After speaking with many providers in the area, the communications company Zayo was able to find a section of fiber starting in Calipatria, heading south through El Centro and then west to Plaster City, that was a great candidate for DAS use. This section of fiber had been accidentally cut near Plaster City and was considered unusable for networking purposes. Working with Zayo, we were able to negotiate a lease on this “broken” fiber span along with a small amount of rack space and power to house the DAS equipment that Dr. Ajo-Franklin’s team would need to move forward with their research.
This cut fiber segment was successfully “turned up” for the project on November 10, 2020 by a team including Co-PI Veronica Rodriguez Tribaldos, Michelle Robertson, and Todd Wood (EESA/LBNL), and seismic data collection equipment is now up and running. The figure above (D) shows some great initial data recorded on the array, a small earthquake many miles to the north. There will be many more articles and reports from the Imperial Valley Dark Fiber Team as they continue to gather data and perform their experiments, and I’m sure we’ll begin to see fiber across the country put to use for this type of sensing and research.
I’ve had a great experience working with the different groups that were assembled for this project. By seeing how new technologies and methods are being developed to use fiber-optic cable for important research outside of computing science, I’ve developed a greater appreciation for how our labs and universities are tackling some of our biggest energy and public safety challenges.
Three questions with a new staff member on our Networking Engineering Team!
Asma earned her Bachelors in Computer Science from Higher Colleges of Technology in Dubai, where she majored in Network Sciences and Engineering. In Dubai, she was a member of IEEE Women in Engineering (WIE), one of the first organizations to recognize women’s presence in Engineering in the UAE, and participated in many WIE summits. Asma left Dubai, immigrating to California where she has worked as a Network Engineer in the San Francisco Bay Area for multinational corporations such as Google and Amazon, in Los Angeles for AT&T, and in the Central Valley as a Technical Infrastructure Lead for the Turlock Irrigation District. Beyond network engineering, Asma is also keenly interested in scripting, virtualization, automation, building databases, and working with open-source operating systems.
In her personal time, Asma enjoys reading, traveling, hiking and baking vegan goods.
Question 1: What brought you to ESnet?
I was introduced to ESnet and LBNL through my professor who also happens to work at LLNL. After hours of research on the ESnet public website, I was impressed by the lab’s accomplishments and future projects, specifically the ones that are focused on providing network services for national labs and some international research facilities. At this stage of my career, I wanted to be part of an organization which has an impactful mission that is beyond the bottom line. ESnet seems to satisfy both my professional and personal interests, and I am thrilled about this opportunity!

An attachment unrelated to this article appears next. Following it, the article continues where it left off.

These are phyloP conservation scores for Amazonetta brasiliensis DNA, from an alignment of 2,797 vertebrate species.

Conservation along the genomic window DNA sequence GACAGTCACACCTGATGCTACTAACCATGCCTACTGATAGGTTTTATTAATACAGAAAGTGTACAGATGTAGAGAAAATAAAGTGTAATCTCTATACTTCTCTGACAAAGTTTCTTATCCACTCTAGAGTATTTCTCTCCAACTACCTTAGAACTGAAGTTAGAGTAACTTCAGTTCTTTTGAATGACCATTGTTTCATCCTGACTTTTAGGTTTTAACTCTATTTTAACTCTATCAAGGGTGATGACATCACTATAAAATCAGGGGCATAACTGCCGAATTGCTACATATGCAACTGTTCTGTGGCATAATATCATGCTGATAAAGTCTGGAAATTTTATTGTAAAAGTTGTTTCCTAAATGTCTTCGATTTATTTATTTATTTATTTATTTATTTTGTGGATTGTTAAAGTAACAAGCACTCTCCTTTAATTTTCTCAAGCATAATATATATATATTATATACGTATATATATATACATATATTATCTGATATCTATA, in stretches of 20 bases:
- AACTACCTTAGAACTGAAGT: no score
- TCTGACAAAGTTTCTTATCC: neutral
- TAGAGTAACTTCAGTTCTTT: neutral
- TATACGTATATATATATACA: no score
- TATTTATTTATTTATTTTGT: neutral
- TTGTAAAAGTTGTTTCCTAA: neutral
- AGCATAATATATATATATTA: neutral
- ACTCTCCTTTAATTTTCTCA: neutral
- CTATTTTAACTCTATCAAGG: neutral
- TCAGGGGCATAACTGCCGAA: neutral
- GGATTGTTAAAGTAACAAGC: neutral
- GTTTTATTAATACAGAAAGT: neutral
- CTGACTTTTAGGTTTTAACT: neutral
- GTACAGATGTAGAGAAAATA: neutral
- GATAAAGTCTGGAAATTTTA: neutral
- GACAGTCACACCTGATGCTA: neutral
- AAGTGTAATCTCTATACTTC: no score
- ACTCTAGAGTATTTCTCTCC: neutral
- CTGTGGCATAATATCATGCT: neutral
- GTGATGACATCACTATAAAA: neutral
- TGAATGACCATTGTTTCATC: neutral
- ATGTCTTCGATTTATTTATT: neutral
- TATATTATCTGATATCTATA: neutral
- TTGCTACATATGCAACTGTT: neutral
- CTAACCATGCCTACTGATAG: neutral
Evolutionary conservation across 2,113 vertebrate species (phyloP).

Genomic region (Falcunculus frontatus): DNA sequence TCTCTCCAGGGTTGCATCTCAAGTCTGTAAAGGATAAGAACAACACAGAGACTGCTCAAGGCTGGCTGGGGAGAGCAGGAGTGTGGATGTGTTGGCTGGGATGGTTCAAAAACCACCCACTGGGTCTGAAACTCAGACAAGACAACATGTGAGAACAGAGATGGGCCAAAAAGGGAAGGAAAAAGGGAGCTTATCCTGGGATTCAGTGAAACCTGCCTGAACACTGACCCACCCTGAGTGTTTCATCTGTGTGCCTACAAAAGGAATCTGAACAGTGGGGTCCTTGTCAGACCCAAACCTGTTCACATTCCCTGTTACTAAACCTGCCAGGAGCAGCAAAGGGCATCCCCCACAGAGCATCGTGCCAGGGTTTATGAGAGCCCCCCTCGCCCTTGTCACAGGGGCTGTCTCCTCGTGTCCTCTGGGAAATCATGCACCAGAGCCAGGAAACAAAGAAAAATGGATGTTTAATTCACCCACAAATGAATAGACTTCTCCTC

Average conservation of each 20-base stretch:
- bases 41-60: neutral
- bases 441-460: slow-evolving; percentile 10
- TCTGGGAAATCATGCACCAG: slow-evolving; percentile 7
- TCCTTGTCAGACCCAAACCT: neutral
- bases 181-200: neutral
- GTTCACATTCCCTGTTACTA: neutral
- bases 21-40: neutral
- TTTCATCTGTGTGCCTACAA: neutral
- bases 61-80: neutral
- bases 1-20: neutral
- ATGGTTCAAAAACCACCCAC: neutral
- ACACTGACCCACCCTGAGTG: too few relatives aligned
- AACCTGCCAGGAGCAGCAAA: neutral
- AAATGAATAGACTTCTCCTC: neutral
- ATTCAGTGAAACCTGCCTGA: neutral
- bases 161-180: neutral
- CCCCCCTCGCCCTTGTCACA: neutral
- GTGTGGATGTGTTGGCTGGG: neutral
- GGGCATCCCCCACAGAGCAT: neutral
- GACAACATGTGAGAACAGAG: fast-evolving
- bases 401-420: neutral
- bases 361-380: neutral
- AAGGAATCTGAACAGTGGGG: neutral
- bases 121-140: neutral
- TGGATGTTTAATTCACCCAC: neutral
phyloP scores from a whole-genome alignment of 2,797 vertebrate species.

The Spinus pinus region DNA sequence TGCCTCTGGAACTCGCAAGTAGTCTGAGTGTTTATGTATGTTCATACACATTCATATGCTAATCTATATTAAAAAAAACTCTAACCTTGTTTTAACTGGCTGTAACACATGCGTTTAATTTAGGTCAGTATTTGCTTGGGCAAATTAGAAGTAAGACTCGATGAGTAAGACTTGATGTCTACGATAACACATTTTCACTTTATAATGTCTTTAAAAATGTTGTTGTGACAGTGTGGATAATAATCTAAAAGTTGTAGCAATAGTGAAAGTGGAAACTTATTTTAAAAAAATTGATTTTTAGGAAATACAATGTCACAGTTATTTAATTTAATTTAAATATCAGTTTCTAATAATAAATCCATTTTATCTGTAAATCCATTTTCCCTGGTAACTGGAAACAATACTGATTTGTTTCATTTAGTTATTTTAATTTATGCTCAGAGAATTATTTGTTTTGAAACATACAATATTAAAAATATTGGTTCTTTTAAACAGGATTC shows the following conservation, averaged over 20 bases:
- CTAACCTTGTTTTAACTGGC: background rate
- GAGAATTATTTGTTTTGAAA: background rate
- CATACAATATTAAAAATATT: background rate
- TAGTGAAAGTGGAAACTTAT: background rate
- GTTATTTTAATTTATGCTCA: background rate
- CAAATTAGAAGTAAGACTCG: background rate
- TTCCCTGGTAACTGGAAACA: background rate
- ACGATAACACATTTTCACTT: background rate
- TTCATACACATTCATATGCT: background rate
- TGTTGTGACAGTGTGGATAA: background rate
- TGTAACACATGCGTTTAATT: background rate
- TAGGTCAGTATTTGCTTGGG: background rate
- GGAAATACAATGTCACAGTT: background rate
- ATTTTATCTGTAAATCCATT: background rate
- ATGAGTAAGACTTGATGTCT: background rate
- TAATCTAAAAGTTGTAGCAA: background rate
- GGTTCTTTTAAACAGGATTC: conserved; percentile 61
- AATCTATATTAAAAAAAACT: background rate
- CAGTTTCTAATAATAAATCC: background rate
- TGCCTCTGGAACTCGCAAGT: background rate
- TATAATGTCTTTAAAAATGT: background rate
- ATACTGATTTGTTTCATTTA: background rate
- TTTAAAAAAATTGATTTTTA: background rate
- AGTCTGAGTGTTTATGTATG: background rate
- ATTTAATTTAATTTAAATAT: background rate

Question 2: What is the most exciting thing going on right now?
Automation! The vast majority of networking tasks are still executed manually, which can be time and effort taxing for network engineers. Incorporating automation into network services will assist in managing repetitive tasks and consequently improve network availability.
Question 3: What book do you recommend?
Big Farms make Big Flu by Rob Wallace. Looking at our current situation with this deadly pandemic, it’s very important to educate ourselves of how we got here. Apart from the fact that I learned a lot from Rob Wallace’s extraordinary analysis of our current agricultural practices, I also incorporated significant changes in my daily life (plant-based diet, awareness of ethical trades and supporting sustainable energy).
Advancing our strategy and shaping our position on the board. Some thoughts from Inder on the year-that-was.
Dear Friends, Well-wishers, Colleagues, and all of ESnet,
Chess! 2020 has been much more challenging than this game. It’s also been a year where we communicated through the squares on our zoom screens, filled with faces of our colleagues, collaborators, and loved ones.
In January, Research and Education leaders came together in Hawaii at the Pacific Telecommunications Council meeting to discuss the future of networking across the oceans. It was impossible to imagine then that we would not be able to see each other again for such a long time. Though thanks to those underwater cables, we have been able to communicate seamlessly across the globe.
Looking back at 2020, we not only established a solid midgame position on our ESnet chessboard, but succeeded in ‘winning positions’ despite the profound challenges. The ESnet team successfully moved our network operations to be fully remote (and 24/7) and accomplished several strategic priorities.
ESnet played some really interesting gambits this year:
Tackled COVID-related network growth and teleworking issues for the DOE complex
We saw a 4x spike in remote traffic and worked closely across several Labs to upgrade their connectivity. We continue to address the ever-growing demand in a timely manner.
As we all shifted to telework from home, ESnet engineers developed an impromptu guide that was valuable to troubleshoot our home connectivity issues.
Progressed greatly on implementing our next-generation network, ESnet6